Russia's military takeover of Crimea is an unacceptable violation of international law, but it provides no justification for increasing the Pentagon's already bloated budget, as many observers have been asserting in recent weeks.
For example, Washington Post columnist Robert Samuelson writes that "The crisis in Ukraine reminds us that the future is unpredictable, that wars routinely involve miscalculation and that brute force -- boots on the ground, bombs in the air -- counts."
In fact, the situation in the Ukraine is an example of the limits of military power, not the need for more of it. No U.S. president would be reckless enough to launch a land war against Russia on or near its borders. Although Sen. John McCain has publicly lamented the lack of a "military option," not even he is calling for a land war with Russia over Ukraine, nor has he explained what his "military option" would look like.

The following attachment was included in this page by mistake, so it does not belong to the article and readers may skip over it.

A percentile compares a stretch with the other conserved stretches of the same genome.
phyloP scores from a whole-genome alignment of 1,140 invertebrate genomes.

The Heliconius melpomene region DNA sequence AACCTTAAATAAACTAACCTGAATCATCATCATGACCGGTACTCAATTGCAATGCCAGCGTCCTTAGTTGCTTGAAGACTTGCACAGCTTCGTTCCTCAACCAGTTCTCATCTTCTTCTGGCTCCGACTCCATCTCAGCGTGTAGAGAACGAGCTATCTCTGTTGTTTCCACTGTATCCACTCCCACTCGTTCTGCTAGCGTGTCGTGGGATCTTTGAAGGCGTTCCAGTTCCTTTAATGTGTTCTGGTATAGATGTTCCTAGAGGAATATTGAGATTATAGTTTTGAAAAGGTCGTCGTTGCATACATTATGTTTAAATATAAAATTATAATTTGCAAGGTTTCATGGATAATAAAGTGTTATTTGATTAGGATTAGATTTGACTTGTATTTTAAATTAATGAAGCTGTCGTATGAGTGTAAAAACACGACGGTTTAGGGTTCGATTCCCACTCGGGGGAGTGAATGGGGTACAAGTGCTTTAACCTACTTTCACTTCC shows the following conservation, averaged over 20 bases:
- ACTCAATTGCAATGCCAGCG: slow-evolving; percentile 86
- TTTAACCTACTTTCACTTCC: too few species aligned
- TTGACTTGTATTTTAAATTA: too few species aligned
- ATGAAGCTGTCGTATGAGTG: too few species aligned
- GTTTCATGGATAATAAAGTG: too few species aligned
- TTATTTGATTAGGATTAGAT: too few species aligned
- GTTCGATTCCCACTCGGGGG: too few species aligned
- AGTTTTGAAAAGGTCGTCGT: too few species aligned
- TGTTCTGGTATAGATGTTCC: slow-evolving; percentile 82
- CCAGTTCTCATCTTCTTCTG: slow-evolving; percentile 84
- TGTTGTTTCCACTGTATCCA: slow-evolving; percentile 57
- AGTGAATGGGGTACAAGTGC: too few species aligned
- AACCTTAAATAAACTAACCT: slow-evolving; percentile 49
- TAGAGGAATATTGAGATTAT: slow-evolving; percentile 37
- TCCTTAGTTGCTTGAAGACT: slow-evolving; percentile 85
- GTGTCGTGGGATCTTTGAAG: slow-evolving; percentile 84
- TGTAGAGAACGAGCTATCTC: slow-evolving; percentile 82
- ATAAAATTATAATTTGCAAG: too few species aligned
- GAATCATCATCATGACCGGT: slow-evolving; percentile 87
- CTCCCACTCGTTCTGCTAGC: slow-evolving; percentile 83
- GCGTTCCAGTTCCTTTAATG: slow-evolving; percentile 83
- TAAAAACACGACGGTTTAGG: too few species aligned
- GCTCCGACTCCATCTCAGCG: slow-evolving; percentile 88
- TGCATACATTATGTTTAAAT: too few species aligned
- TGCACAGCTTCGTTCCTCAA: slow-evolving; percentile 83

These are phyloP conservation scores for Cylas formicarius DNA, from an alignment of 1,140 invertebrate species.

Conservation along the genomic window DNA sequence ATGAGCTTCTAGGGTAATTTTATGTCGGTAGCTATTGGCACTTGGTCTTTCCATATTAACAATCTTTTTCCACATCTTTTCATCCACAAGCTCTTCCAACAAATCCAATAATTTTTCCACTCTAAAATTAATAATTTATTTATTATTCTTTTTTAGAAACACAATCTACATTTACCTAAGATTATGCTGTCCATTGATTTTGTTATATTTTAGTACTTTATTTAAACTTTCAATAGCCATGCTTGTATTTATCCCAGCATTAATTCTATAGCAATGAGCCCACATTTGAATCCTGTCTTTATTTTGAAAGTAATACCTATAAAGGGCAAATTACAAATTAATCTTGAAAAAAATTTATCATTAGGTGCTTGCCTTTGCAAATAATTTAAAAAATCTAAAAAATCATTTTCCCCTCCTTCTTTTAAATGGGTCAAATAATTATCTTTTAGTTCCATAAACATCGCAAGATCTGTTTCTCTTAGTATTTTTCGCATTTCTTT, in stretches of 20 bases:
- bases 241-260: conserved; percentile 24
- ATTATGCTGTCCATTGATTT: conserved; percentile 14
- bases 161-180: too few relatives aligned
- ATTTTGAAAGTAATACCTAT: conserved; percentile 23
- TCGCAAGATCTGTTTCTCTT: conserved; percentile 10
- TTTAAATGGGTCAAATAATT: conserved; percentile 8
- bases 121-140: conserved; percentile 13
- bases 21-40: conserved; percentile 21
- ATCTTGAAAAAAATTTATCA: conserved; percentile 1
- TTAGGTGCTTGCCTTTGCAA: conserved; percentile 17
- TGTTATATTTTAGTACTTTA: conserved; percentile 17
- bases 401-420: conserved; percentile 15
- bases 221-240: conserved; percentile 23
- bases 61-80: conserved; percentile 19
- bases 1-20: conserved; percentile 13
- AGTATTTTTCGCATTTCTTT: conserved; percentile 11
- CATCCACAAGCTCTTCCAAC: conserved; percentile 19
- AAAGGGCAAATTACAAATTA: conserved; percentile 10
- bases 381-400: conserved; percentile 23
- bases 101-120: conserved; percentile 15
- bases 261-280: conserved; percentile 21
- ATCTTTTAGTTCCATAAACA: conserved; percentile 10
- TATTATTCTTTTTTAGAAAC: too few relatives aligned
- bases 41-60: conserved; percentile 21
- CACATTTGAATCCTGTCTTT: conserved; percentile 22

The last time our policy was governed by advocates of "brute force" -- the U.S. intervention in Iraq -- the results were disastrous. Trillions of dollars, thousands of U.S. lives, and over 100,000 Iraqi lives later, Iraq is ruled by an authoritarian regime that has exacerbated sectarian tensions and created fertile ground for the growth of violent extremist groups like the Islamic State in Iraq and Syria (ISIS). Keeping U.S. troops in Iraq beyond the decade they spent there would most likely have postponed this result, not altered it.
Perhaps bearing this in mind, the Obama administration has crafted its latest Pentagon budget plan on the premise that the United States should no longer have as a primary objective the ability to launch "prolonged stability operations" like those undertaken in Iraq and Afghanistan, and that therefore the Army can be reduced from its post-9/11 high of 570,000 troops down to 440,000 to 450,000. This is a step in the right direction, but if the United States is truly to implement a policy of avoiding large land wars, that figure can go considerably lower.